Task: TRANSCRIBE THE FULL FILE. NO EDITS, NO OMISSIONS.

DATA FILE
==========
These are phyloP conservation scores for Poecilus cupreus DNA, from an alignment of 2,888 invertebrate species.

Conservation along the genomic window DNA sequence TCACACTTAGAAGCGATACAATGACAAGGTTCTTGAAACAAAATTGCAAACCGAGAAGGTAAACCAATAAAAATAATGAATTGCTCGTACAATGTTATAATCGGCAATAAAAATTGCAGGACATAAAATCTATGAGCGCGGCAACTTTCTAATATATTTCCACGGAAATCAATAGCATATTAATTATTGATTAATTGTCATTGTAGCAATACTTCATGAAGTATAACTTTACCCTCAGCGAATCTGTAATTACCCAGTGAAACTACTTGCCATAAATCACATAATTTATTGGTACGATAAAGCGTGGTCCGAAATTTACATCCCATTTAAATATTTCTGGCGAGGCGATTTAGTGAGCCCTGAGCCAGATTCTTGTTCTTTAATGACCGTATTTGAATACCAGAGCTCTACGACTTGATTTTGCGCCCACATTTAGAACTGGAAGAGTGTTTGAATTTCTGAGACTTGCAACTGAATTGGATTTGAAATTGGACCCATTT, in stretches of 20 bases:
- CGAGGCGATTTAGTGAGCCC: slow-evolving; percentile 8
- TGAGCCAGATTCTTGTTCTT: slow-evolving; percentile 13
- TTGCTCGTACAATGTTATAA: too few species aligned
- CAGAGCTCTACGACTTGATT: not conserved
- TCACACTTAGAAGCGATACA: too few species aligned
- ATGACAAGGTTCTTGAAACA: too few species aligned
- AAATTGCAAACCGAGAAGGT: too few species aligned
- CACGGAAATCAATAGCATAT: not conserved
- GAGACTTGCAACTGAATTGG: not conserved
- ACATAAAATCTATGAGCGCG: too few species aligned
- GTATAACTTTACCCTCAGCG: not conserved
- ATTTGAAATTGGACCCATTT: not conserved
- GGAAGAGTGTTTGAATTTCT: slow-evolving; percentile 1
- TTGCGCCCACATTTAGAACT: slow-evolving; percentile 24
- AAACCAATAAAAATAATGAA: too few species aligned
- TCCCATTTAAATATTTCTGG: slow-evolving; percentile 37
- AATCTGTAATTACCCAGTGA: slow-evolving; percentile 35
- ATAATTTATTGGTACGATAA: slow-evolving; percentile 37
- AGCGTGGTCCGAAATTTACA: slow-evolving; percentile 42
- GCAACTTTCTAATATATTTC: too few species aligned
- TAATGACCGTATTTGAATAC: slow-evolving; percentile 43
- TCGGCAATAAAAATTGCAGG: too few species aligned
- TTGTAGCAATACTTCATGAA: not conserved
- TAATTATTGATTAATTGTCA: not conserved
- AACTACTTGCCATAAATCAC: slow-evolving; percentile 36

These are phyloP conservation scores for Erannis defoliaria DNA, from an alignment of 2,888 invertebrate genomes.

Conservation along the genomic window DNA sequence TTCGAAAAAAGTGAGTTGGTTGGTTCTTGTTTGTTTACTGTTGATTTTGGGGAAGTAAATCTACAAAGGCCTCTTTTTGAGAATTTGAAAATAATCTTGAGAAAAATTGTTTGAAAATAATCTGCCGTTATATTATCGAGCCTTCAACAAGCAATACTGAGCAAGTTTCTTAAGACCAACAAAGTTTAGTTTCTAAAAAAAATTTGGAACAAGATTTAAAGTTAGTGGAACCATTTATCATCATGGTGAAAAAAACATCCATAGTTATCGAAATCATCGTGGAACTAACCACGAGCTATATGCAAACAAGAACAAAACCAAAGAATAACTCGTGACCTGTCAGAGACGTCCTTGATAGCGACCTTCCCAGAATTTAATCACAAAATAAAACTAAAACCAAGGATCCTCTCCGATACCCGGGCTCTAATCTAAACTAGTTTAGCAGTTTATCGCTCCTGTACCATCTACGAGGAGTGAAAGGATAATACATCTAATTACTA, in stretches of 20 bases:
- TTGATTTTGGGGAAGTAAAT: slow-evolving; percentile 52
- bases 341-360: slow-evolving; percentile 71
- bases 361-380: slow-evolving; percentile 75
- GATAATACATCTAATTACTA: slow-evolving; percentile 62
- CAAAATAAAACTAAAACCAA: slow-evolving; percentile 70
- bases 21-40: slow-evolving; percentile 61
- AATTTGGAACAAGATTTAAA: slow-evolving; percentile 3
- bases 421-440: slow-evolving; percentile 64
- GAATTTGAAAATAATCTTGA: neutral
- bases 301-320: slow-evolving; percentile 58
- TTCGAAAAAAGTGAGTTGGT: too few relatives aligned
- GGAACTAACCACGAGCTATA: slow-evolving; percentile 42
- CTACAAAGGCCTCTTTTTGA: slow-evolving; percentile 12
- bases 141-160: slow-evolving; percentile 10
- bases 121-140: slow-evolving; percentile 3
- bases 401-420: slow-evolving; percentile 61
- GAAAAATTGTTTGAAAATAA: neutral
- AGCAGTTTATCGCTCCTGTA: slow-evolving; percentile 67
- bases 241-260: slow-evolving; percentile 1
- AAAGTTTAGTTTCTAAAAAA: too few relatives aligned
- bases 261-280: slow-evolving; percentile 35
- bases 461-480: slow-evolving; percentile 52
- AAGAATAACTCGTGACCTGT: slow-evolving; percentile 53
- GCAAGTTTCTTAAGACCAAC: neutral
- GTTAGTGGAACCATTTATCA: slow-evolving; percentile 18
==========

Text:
These are phyloP conservation scores for Poecilus cupreus DNA, from an alignment of 2,888 invertebrate species.

Conservation along the genomic window DNA sequence TCACACTTAGAAGCGATACAATGACAAGGTTCTTGAAACAAAATTGCAAACCGAGAAGGTAAACCAATAAAAATAATGAATTGCTCGTACAATGTTATAATCGGCAATAAAAATTGCAGGACATAAAATCTATGAGCGCGGCAACTTTCTAATATATTTCCACGGAAATCAATAGCATATTAATTATTGATTAATTGTCATTGTAGCAATACTTCATGAAGTATAACTTTACCCTCAGCGAATCTGTAATTACCCAGTGAAACTACTTGCCATAAATCACATAATTTATTGGTACGATAAAGCGTGGTCCGAAATTTACATCCCATTTAAATATTTCTGGCGAGGCGATTTAGTGAGCCCTGAGCCAGATTCTTGTTCTTTAATGACCGTATTTGAATACCAGAGCTCTACGACTTGATTTTGCGCCCACATTTAGAACTGGAAGAGTGTTTGAATTTCTGAGACTTGCAACTGAATTGGATTTGAAATTGGACCCATTT, in stretches of 20 bases:
- CGAGGCGATTTAGTGAGCCC: slow-evolving; percentile 8
- TGAGCCAGATTCTTGTTCTT: slow-evolving; percentile 13
- TTGCTCGTACAATGTTATAA: too few species aligned
- CAGAGCTCTACGACTTGATT: not conserved
- TCACACTTAGAAGCGATACA: too few species aligned
- ATGACAAGGTTCTTGAAACA: too few species aligned
- AAATTGCAAACCGAGAAGGT: too few species aligned
- CACGGAAATCAATAGCATAT: not conserved
- GAGACTTGCAACTGAATTGG: not conserved
- ACATAAAATCTATGAGCGCG: too few species aligned
- GTATAACTTTACCCTCAGCG: not conserved
- ATTTGAAATTGGACCCATTT: not conserved
- GGAAGAGTGTTTGAATTTCT: slow-evolving; percentile 1
- TTGCGCCCACATTTAGAACT: slow-evolving; percentile 24
- AAACCAATAAAAATAATGAA: too few species aligned
- TCCCATTTAAATATTTCTGG: slow-evolving; percentile 37
- AATCTGTAATTACCCAGTGA: slow-evolving; percentile 35
- ATAATTTATTGGTACGATAA: slow-evolving; percentile 37
- AGCGTGGTCCGAAATTTACA: slow-evolving; percentile 42
- GCAACTTTCTAATATATTTC: too few species aligned
- TAATGACCGTATTTGAATAC: slow-evolving; percentile 43
- TCGGCAATAAAAATTGCAGG: too few species aligned
- TTGTAGCAATACTTCATGAA: not conserved
- TAATTATTGATTAATTGTCA: not conserved
- AACTACTTGCCATAAATCAC: slow-evolving; percentile 36

These are phyloP conservation scores for Erannis defoliaria DNA, from an alignment of 2,888 invertebrate genomes.

Conservation along the genomic window DNA sequence TTCGAAAAAAGTGAGTTGGTTGGTTCTTGTTTGTTTACTGTTGATTTTGGGGAAGTAAATCTACAAAGGCCTCTTTTTGAGAATTTGAAAATAATCTTGAGAAAAATTGTTTGAAAATAATCTGCCGTTATATTATCGAGCCTTCAACAAGCAATACTGAGCAAGTTTCTTAAGACCAACAAAGTTTAGTTTCTAAAAAAAATTTGGAACAAGATTTAAAGTTAGTGGAACCATTTATCATCATGGTGAAAAAAACATCCATAGTTATCGAAATCATCGTGGAACTAACCACGAGCTATATGCAAACAAGAACAAAACCAAAGAATAACTCGTGACCTGTCAGAGACGTCCTTGATAGCGACCTTCCCAGAATTTAATCACAAAATAAAACTAAAACCAAGGATCCTCTCCGATACCCGGGCTCTAATCTAAACTAGTTTAGCAGTTTATCGCTCCTGTACCATCTACGAGGAGTGAAAGGATAATACATCTAATTACTA, in stretches of 20 bases:
- TTGATTTTGGGGAAGTAAAT: slow-evolving; percentile 52
- bases 341-360: slow-evolving; percentile 71
- bases 361-380: slow-evolving; percentile 75
- GATAATACATCTAATTACTA: slow-evolving; percentile 62
- CAAAATAAAACTAAAACCAA: slow-evolving; percentile 70
- bases 21-40: slow-evolving; percentile 61
- AATTTGGAACAAGATTTAAA: slow-evolving; percentile 3
- bases 421-440: slow-evolving; percentile 64
- GAATTTGAAAATAATCTTGA: neutral
- bases 301-320: slow-evolving; percentile 58
- TTCGAAAAAAGTGAGTTGGT: too few relatives aligned
- GGAACTAACCACGAGCTATA: slow-evolving; percentile 42
- CTACAAAGGCCTCTTTTTGA: slow-evolving; percentile 12
- bases 141-160: slow-evolving; percentile 10
- bases 121-140: slow-evolving; percentile 3
- bases 401-420: slow-evolving; percentile 61
- GAAAAATTGTTTGAAAATAA: neutral
- AGCAGTTTATCGCTCCTGTA: slow-evolving; percentile 67
- bases 241-260: slow-evolving; percentile 1
- AAAGTTTAGTTTCTAAAAAA: too few relatives aligned
- bases 261-280: slow-evolving; percentile 35
- bases 461-480: slow-evolving; percentile 52
- AAGAATAACTCGTGACCTGT: slow-evolving; percentile 53
- GCAAGTTTCTTAAGACCAAC: neutral
- GTTAGTGGAACCATTTATCA: slow-evolving; percentile 18